Hugo Bryan Castillo
Soprano Melissa McIntosh Landis took center stage and gave the audience a taste of her powerful voice as she sang a collection of animated musical pieces Feb. 11 in Founders Auditorium.
La Verne’s pianist Timothy Durkovic was her accompanist.
“I was excited to see her perform,” said Jennifer Cantero, a sophomore music major. “She’s very engaging as a performer, adding a lot of emotion.”
McIntosh Landis, a native of Kansas City, Kan., moved to California in 1996 and recently joined the voice faculty at ULV.
She is a voice professor at Mt. San Antonio College as well.
Her recital, titled “Voyage,” featured a variety of musical pieces.
The recital included French and English musical works, including a piece about four recipes.
Patricia Reilly of San Dimas, said she felt that the selections for the recital were unusual.
And they were, without a doubt.
McIntosh Landis took each selection and made it her own by adding humorous animation.
Her first piece, “La Bonne Cuisine,” by Leonard Bernstein, features four recipes: Plum Pudding, Queues de Boeuf (Ox Tail), Tavouk Gueunkis and Civet a Toute Vitesse (Quick Stew).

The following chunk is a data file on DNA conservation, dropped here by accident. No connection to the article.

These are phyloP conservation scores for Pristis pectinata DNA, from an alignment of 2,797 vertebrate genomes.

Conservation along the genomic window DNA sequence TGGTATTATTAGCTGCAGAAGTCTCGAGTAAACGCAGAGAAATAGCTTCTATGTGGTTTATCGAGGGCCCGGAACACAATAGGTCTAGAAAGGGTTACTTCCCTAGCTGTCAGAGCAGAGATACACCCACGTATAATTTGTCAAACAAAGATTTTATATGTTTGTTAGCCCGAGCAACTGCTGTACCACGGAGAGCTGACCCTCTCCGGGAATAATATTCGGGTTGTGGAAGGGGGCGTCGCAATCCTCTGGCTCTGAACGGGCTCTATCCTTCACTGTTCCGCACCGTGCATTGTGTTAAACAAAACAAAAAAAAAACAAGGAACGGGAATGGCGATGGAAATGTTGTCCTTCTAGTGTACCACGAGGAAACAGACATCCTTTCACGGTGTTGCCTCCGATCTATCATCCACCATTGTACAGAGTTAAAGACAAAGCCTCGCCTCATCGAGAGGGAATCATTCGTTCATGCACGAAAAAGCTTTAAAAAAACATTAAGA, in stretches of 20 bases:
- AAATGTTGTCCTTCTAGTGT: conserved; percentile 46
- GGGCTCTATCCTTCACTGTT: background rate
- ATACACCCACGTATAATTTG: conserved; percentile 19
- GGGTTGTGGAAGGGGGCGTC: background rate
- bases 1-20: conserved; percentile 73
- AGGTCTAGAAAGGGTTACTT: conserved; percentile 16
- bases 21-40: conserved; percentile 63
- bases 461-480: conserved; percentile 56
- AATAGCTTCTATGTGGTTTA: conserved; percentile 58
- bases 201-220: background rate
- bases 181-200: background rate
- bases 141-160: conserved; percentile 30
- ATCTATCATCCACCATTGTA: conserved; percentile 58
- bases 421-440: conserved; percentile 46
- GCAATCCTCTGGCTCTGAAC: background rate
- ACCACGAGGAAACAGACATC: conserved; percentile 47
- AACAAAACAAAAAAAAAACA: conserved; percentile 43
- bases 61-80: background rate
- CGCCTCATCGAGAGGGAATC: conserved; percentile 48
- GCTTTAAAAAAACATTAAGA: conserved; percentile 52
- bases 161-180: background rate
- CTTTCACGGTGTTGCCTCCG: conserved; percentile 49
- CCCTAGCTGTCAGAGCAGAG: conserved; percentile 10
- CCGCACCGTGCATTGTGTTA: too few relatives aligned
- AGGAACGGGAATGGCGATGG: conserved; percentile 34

The lyrics were definitely unorthodox for they included such lines as, “250 grams of Malaga grapes, 250 grams of Corinth grapes…250 grams of beef kidney fat and 125 grams of bread crumb.”
The piece was fast in tempo and composed in a major key.
“I enjoyed the Bernstein piece,” said Cody Smith, a junior music major. “It was very humorous and different.”
McIntosh Landis’s favorite piece to perform was “Trois Melodies,” by Erik Satie.
After seeing her perform this number, one understood why she enjoyed performing it.
McIntosh Landis was very witty and vivacious.
Her comical facial expressions imitated the actions present in the lyrics and music.
She took the music and made it her own comic relief.
One could not help but smile. She is a natural performer with great stage presence.
“I loved the way (McIntosh Landis) can act, and watching her be animated was fun,” Smith said.
Some other pieces she sang were Samuel Barber’s “The Hermit Songs,” Gustave Charpentier’s “Dupuis le Jour” and William Walton’s “Three Songs of Edith Sitwell.”
Durkovic played the piano majestically and McIntosh Landis was great in using a variety of voice ranges.
At the end, they both received a standing ovation.
“Together they have a lot of creativity,” Smith said. “They work great together. It was a good balance.”
“Voyage” was definitely worth exploring.
For more information on upcoming concerts, visit www.ulv.edu/music.
Hugo Bryan Castillo can be reached at email@example.com.